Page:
Found in 13 comments on Hacker News
tel · 2016-11-30 · Original thread
In response only to the third point, there are some very nice examples of "advanced" equational reasoning in the work of Richard Bird. Pearls of Functional Algorithm Design [0] is a great book for exploring this and demonstrates a very "expert" nature.


todd8 · 2016-10-09 · Original thread
Depending on your level of programming ability, one algorithm a day, IMHO, is completely doable. A number of comments and suggestions say that one per day is an unrealistic goal (yes, maybe it is) but the idea of setting a goal and working through a list of algorithms is very reasonable.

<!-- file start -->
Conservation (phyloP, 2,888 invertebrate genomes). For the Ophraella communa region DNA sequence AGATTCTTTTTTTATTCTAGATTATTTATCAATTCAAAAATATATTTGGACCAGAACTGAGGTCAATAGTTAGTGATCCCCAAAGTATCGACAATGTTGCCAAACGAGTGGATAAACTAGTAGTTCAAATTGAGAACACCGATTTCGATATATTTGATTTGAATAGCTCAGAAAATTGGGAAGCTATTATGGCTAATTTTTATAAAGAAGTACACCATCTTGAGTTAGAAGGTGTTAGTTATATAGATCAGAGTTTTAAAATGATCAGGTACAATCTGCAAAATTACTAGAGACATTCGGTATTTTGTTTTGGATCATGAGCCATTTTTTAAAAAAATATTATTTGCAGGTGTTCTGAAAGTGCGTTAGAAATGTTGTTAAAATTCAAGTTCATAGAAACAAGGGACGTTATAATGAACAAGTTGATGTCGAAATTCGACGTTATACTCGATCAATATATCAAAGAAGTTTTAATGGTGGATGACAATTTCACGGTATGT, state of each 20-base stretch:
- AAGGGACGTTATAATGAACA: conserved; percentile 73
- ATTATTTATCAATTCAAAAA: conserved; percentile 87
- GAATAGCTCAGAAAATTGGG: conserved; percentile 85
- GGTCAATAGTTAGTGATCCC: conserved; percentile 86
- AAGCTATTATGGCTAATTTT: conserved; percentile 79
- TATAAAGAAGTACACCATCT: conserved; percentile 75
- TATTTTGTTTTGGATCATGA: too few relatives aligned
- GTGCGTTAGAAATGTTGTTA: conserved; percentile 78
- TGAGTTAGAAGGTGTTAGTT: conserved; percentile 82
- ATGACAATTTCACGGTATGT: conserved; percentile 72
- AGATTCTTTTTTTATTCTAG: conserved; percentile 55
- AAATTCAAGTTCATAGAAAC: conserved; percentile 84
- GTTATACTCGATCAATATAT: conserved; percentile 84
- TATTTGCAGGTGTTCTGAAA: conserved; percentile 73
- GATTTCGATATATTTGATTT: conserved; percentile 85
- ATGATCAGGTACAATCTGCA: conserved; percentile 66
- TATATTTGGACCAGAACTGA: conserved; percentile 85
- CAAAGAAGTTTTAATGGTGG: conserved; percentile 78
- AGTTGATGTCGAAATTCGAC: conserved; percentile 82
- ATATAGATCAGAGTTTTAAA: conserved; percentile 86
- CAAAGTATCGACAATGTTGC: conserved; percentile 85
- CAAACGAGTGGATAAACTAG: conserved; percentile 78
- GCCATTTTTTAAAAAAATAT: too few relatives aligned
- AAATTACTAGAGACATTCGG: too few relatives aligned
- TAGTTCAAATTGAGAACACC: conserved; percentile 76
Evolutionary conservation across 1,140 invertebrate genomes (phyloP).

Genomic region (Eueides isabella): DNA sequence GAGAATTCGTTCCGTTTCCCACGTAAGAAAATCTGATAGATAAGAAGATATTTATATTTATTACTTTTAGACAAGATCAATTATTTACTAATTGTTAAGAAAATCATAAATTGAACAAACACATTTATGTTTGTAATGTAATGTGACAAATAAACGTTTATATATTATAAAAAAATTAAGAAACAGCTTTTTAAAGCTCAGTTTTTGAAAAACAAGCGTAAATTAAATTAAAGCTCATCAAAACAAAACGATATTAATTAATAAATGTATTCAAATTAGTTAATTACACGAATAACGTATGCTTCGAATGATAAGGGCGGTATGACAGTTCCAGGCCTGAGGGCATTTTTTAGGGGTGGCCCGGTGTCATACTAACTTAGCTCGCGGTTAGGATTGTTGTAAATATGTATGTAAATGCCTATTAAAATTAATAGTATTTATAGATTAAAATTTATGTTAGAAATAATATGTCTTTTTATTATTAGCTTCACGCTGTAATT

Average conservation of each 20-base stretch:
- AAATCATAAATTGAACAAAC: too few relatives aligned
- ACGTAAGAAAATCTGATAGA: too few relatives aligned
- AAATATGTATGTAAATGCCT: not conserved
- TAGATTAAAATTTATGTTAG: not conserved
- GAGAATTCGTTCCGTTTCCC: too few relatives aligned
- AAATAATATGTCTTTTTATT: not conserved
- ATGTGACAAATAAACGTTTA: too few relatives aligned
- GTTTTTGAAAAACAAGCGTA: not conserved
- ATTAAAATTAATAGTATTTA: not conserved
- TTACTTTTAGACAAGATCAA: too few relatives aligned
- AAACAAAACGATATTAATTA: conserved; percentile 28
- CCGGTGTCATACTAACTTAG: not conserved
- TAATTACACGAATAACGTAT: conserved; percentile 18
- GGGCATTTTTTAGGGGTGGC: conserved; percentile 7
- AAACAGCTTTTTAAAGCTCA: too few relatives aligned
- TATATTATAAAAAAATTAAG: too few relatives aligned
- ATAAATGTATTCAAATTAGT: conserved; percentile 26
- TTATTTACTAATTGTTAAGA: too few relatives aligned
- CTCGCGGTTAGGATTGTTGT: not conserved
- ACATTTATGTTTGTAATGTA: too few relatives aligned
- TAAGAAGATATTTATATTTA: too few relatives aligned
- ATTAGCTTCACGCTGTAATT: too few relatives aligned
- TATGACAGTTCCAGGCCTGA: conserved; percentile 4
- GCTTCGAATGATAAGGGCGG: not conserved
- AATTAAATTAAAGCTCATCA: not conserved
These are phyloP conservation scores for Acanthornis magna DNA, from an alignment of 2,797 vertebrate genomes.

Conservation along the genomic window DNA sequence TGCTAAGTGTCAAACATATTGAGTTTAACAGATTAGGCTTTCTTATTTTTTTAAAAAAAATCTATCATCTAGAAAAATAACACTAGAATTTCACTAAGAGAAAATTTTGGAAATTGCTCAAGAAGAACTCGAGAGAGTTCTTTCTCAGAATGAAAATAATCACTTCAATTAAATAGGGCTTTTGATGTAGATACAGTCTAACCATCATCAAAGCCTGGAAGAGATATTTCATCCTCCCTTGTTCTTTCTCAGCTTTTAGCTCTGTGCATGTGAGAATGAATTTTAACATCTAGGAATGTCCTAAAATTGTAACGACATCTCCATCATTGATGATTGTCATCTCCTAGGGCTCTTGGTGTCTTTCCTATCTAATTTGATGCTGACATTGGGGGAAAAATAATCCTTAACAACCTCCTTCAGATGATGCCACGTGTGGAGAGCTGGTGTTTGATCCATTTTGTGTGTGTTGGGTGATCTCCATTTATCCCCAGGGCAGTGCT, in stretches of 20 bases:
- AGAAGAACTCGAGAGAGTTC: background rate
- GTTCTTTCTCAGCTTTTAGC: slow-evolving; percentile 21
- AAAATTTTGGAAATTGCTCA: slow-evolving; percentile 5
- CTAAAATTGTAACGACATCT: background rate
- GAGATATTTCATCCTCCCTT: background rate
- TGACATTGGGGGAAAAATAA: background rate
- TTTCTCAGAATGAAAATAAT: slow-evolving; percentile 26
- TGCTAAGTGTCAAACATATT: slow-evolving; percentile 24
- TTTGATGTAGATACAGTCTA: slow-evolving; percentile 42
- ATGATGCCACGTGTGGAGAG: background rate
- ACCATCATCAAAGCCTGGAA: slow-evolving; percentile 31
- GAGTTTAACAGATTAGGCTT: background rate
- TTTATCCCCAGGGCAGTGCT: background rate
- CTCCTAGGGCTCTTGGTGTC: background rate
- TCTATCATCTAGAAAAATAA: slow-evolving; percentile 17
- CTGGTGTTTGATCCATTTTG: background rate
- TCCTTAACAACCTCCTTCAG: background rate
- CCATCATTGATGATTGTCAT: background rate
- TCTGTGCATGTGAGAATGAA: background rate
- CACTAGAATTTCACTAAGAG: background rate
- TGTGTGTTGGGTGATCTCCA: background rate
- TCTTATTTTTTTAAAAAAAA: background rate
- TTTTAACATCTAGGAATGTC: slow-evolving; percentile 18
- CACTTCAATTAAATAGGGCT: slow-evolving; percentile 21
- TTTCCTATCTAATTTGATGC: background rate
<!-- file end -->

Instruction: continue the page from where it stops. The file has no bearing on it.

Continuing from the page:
If you are just learning programming, plan on taking your time with the algorithms but practice coding every day. Find a fun project to attempt that is within your level of skill.

If you are a strong programmer in one language, find a book of algorithms using that language (some of the suggestions here in these comments are excellent). I list some of the books I like at the end of this comment.

If you are an experienced programmer, one algorithm per day is roughly doable. Especially so, because you are trying to learn one algorithm per day, not produce working, production level code for each algorithm each day.